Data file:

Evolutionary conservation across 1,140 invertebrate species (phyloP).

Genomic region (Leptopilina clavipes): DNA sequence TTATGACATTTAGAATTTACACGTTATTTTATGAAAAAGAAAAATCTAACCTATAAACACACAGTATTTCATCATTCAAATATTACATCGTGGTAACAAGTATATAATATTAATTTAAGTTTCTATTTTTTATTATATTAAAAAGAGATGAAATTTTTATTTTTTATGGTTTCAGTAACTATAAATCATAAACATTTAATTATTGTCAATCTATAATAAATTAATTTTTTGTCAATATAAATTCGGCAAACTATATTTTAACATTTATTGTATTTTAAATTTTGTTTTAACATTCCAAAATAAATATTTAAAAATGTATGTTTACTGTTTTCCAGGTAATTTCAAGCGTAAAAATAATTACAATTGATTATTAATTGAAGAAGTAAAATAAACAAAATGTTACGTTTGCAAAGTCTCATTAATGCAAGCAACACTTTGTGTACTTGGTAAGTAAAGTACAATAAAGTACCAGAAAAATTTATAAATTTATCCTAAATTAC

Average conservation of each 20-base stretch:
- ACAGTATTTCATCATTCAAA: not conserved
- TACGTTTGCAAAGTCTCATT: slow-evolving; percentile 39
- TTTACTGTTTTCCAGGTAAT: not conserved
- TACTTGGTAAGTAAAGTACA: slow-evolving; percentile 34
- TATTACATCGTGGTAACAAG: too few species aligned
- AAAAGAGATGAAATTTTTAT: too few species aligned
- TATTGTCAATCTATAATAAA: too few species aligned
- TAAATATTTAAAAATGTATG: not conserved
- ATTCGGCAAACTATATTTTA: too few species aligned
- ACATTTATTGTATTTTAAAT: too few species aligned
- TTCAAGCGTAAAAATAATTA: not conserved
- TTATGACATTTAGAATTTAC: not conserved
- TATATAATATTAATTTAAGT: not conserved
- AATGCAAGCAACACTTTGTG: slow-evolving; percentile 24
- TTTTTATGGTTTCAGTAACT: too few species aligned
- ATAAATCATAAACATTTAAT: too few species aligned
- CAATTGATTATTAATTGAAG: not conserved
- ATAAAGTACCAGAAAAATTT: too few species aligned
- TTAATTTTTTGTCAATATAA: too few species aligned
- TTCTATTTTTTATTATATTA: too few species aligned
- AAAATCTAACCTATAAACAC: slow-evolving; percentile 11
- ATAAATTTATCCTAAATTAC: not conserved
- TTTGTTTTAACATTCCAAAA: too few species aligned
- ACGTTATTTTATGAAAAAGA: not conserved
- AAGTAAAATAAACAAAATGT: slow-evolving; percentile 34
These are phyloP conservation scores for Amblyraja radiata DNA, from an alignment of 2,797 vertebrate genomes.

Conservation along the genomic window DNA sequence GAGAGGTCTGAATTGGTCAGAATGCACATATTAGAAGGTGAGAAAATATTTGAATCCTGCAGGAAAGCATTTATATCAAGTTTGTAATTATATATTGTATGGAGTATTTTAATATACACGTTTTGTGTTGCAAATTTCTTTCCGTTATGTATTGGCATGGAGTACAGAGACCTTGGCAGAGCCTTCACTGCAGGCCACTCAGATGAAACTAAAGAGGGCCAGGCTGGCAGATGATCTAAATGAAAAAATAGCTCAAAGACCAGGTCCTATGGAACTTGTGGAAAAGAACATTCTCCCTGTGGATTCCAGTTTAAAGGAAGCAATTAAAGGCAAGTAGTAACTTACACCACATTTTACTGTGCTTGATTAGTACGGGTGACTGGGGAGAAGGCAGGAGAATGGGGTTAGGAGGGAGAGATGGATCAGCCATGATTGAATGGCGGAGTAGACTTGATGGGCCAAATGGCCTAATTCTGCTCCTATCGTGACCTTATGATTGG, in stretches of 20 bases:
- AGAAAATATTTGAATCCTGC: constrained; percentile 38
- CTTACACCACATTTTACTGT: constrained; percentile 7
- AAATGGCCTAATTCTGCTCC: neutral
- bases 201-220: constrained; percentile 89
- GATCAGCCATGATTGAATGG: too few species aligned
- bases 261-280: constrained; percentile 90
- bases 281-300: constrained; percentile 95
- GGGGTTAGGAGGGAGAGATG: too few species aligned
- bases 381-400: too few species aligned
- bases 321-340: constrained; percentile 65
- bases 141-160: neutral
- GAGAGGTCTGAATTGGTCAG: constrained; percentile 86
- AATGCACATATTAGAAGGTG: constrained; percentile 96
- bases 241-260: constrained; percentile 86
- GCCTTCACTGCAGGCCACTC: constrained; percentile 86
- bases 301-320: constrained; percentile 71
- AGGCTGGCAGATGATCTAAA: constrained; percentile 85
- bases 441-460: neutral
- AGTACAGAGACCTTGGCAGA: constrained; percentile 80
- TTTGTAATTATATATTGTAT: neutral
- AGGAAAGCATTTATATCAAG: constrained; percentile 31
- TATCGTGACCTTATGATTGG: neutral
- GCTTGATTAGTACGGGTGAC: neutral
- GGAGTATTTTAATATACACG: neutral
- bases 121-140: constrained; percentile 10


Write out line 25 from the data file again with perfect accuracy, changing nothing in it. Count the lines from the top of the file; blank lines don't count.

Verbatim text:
- ATAAATTTATCCTAAATTAC: not conserved